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Parenting Toddlers

Being a parent to a toddler is filled with precious moments of joy and silliness.  However, sometimes you may experience some “terrible two’s” hiccups. Read on for some tips to help your toddler learn and develop into a happy, healthy child.

(I originally posted this article on Bronson Hospital’s blog site on February 10, 2022).

A health article from Dr. John Spitzer, a pediatrician at Bronson Primary Care Partners.

What can be more frustrating than not being able to find your words to express your unhappiness, frustration, or anger? Welcome to the toddler years! As parents, these moments are filled with joy and silliness. Sometimes though, we may lose our patience with our little ones because we don’t know how to help them.

In fact, sometimes their aggressive behaviors can cause us emotional and physical pain. Not that they mean for that to happen, but they are simply expressing their negative energy in unintended ways. So, what goes into their response, and why is a 2-year-old more likely to have that aggressive temper outburst compared to an older child?

Factors That Go into An Aggressive Temper Outburst

There are three main factors that go into a toddler’s behavior, be it positive or negative. Keeping these factors in mind can help us navigate these difficult toddler years and their tantrums.

  • The child’s age and development. Part of a toddler’s frustration in dealing with life’s challenges is not being able to express their feelings. If you think about your child’s development, you’ll notice that a lot of energy goes into gross and fine motor development for the first two years. But somewhere around 18 months to two years, their energy begins to focus on language development. Typically, an 18-month-old might have around 10-15 words in their vocabulary, rising to about 25-50 words and putting together two-word sentences by two years of age, and exploding to about 1,000 words by three years of age. A typical four-year-old will have too many words to count, talk in paragraphs and tell stories. It is no wonder that two-year-old Tommy hits Jack on the head when Jack takes his truck. It is easier for Tommy to release those hurt and distrustful feelings with a hit than trying to verbalize his feelings.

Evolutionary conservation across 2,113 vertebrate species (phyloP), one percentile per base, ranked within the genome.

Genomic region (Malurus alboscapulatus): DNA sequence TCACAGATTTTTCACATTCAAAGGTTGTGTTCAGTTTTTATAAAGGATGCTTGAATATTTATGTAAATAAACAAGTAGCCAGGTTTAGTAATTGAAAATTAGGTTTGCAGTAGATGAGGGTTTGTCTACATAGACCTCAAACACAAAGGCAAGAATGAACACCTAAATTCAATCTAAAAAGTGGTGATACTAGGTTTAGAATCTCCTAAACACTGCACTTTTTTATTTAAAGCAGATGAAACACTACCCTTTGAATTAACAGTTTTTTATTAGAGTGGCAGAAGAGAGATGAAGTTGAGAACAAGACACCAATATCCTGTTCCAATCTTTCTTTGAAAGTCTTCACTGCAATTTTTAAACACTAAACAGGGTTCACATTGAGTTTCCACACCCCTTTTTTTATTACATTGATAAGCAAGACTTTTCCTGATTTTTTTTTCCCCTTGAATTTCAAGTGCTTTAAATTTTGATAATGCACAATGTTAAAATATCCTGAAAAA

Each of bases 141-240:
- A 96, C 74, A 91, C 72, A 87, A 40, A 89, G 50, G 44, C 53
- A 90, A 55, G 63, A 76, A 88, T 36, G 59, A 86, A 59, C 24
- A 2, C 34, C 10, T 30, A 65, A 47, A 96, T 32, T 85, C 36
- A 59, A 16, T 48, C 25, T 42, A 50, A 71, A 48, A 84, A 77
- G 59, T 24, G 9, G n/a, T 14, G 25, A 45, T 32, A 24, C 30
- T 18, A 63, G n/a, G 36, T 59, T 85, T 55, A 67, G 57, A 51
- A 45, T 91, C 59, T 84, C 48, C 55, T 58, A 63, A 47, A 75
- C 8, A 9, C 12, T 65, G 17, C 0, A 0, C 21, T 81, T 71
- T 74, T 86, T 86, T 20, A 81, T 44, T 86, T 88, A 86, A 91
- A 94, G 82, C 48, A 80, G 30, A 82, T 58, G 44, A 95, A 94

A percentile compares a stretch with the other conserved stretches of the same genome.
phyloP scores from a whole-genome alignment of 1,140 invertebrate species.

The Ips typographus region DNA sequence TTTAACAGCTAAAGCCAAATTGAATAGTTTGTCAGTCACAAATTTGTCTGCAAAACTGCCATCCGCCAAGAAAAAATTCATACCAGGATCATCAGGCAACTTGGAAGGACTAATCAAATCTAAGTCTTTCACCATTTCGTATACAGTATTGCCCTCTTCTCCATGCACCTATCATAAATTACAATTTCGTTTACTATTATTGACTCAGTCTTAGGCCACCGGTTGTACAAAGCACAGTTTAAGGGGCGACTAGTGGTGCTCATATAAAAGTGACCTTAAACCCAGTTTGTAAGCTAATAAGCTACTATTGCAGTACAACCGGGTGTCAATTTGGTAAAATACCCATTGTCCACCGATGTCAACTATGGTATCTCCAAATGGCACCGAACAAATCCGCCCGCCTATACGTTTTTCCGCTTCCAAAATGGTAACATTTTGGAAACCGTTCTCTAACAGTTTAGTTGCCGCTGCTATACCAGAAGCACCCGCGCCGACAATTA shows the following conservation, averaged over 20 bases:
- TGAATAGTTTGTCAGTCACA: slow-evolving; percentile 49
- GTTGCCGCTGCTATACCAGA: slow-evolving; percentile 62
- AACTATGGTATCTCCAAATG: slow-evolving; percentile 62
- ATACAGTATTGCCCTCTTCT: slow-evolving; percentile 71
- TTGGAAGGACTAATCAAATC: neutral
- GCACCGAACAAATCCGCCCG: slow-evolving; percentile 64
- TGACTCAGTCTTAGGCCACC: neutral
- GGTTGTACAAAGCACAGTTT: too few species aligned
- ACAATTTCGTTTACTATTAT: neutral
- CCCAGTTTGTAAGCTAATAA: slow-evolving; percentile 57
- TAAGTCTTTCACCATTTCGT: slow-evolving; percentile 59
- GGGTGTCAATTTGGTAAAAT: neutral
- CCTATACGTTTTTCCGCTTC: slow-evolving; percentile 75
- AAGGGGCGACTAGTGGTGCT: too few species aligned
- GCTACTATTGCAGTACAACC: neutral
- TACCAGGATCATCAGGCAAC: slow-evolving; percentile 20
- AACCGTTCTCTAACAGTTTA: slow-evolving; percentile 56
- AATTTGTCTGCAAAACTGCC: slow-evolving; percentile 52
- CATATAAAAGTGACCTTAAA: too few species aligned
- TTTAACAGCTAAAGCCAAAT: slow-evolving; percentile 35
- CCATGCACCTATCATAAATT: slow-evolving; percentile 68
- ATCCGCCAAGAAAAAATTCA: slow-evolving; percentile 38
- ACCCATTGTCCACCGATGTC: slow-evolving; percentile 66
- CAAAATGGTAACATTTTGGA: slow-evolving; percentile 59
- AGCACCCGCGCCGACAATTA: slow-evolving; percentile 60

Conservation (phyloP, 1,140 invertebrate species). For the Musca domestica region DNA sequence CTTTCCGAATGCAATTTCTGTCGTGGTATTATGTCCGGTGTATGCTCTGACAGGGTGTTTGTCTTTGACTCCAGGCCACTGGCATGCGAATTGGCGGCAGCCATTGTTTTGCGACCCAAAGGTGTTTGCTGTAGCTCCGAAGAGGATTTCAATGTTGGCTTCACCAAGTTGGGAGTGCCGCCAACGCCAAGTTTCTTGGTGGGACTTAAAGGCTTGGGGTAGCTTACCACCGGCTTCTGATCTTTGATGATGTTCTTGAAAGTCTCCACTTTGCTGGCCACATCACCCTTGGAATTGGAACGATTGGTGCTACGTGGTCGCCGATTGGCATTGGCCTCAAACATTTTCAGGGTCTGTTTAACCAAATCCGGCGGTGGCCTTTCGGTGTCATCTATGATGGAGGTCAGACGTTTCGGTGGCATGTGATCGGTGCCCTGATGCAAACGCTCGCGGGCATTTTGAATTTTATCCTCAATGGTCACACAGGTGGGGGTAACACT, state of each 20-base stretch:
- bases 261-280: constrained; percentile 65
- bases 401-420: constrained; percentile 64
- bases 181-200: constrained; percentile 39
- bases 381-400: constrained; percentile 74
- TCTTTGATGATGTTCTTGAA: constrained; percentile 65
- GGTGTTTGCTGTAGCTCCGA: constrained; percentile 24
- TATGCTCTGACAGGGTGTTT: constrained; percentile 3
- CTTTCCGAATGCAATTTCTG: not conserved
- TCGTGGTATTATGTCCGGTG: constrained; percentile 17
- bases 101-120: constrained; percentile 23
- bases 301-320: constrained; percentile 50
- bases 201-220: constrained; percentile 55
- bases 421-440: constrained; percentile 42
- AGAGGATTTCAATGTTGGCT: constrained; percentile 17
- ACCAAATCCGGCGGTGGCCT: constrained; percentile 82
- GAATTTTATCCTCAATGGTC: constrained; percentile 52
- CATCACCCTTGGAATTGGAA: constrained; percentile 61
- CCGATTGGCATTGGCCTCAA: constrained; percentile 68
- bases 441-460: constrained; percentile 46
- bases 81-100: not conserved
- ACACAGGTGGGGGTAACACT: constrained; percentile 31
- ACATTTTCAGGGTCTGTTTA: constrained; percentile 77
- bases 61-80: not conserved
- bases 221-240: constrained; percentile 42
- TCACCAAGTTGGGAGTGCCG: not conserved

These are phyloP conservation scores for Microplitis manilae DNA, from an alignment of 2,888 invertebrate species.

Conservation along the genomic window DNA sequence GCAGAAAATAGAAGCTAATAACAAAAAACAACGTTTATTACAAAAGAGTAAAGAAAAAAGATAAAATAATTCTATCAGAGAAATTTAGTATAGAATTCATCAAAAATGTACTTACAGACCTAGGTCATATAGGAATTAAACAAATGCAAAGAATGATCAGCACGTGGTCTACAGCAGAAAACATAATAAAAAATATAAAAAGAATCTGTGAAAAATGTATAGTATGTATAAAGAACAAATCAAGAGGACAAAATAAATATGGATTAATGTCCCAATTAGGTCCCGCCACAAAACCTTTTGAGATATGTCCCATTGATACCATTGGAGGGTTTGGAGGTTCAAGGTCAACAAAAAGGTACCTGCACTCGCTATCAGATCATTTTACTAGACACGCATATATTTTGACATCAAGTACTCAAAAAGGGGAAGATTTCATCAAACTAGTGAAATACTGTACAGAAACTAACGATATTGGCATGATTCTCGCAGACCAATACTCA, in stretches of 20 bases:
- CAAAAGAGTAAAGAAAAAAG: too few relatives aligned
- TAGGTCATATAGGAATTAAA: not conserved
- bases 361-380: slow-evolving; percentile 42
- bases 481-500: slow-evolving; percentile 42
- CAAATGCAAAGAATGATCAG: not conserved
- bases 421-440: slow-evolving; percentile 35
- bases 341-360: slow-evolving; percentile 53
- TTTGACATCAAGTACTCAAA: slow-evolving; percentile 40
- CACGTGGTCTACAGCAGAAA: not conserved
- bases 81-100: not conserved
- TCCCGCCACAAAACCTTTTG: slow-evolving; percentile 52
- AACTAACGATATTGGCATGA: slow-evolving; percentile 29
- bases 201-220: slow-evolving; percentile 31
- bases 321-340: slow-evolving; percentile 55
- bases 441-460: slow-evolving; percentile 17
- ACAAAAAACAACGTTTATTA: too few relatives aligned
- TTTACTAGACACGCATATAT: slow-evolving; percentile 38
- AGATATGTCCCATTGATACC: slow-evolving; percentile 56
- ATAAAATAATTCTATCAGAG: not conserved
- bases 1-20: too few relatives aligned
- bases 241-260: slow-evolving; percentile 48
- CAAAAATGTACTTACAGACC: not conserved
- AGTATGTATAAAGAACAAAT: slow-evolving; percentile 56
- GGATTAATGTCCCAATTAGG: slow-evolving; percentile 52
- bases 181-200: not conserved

• The child’s temperament and sensitivity. What is temperament? According to the Webster Dictionary, it is “a characteristic or habitual inclination or emotional response” to activity going on around us. It is our predisposition to act and react in certain ways. Some children tend to get excited, physical, or emotional easily. Some children tend to be sensitive with their feelings or with touch. These types of toddlers are more likely to respond to an adverse event with anger and aggression.
  • The child’s past experiences and social environment. Children are constantly observing and trying to learn from their environment. Sometimes, unintended adverse experiences can create an imprint in a child’s mind, then becoming a way for them to solve problems. From remarks of shame such as, “What’s the matter with you?” or “You should know better!” to overt childhood trauma, negative events can become imprints in a child’s psyche and may later come out in a negative way.

Responding to Aggressive Behavior and Tantrums

Once a toddler begins to display some aggressive behavior and tantrums, how do we help them out?

In the moment:

  • Stay calm. As a parent, we always want to be in control of the situation. Trust yourself that you know what to do. This acknowledgment will give you a sense of peace and serenity that will allow you to think clearly. If necessary, take a minute or two to collect yourself. Your child needs to see you calm and in control, while they are “spinning out of control.”
  • Survey the scene and situation. Try to put yourself in your toddler’s shoes. This may give you some empathy to appreciate what they might be feeling.
  • Stop the aggressive behavior or tantrum. While staying calm and very matter of fact, you may say something like, “No-no, we don’t hit.” or “No, you cannot bite.” Then, you want to move into a different location to help your child gain control. Depending on the location and circumstances, you may find yourself placing your toddler in a “safe space” (see below. Sit down and hold your child in a hug (it may take a couple of minutes). Or, put your child in the stroller. During this time, you may find yourself giving some words of reassurance, like “You are going to be ok,” “I know you are upset and it’s ok to feel angry,” or maybe “Take a deep breath, let’s work together on this.”